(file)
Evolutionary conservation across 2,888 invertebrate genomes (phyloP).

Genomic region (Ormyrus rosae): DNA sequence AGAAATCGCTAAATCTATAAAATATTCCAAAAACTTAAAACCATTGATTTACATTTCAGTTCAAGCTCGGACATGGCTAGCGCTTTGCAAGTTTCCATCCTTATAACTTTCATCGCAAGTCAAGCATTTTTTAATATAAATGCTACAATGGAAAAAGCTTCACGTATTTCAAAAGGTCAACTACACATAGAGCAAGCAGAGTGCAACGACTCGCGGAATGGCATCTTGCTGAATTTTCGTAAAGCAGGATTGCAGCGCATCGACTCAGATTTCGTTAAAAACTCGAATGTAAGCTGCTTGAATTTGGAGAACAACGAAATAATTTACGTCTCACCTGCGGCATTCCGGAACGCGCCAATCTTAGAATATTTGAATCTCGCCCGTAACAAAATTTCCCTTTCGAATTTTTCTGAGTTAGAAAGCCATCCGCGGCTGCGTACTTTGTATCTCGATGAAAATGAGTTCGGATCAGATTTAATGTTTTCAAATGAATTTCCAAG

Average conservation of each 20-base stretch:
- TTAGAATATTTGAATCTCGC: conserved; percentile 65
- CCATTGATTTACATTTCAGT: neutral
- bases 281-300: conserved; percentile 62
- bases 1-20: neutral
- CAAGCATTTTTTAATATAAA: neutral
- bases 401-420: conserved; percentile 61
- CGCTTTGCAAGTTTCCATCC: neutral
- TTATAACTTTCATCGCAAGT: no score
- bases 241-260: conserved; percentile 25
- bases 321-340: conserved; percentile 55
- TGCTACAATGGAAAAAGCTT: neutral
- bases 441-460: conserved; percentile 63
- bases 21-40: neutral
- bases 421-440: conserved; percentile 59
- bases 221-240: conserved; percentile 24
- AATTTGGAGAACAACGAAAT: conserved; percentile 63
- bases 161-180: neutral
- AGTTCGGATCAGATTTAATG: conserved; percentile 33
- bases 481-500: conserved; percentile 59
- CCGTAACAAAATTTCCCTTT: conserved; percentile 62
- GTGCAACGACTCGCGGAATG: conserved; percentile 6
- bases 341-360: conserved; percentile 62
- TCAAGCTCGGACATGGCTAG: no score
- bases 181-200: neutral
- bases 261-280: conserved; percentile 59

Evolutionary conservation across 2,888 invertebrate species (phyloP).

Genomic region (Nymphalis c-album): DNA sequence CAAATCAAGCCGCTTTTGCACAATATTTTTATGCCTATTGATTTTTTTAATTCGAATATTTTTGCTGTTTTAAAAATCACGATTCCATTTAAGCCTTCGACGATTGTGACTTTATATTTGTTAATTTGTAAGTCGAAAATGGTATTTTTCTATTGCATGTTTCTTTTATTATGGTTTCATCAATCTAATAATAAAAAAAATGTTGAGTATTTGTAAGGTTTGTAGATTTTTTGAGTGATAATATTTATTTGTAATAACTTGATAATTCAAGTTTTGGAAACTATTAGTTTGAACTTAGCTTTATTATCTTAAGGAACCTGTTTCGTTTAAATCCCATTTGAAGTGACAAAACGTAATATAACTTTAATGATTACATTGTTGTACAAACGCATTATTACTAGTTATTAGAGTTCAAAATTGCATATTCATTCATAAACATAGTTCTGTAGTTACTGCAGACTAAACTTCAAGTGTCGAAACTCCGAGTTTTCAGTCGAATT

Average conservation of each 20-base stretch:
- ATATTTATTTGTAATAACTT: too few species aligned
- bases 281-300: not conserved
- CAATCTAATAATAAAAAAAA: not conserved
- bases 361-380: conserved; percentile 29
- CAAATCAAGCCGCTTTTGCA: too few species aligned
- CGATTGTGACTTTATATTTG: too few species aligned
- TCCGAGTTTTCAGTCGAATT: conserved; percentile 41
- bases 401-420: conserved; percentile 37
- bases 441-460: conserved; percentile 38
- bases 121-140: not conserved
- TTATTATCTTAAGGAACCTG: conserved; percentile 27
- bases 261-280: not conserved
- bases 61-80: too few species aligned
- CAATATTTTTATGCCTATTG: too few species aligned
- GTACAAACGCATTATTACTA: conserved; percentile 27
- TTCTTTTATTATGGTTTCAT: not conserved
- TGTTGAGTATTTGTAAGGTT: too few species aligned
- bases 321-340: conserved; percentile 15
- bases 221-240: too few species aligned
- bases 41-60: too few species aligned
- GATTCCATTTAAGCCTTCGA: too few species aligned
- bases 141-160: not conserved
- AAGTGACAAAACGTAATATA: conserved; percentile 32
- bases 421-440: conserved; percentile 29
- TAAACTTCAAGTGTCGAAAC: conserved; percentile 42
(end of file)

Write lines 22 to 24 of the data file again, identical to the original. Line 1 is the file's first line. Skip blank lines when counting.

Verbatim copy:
- bases 481-500: conserved; percentile 59
- CCGTAACAAAATTTCCCTTT: conserved; percentile 62
- GTGCAACGACTCGCGGAATG: conserved; percentile 6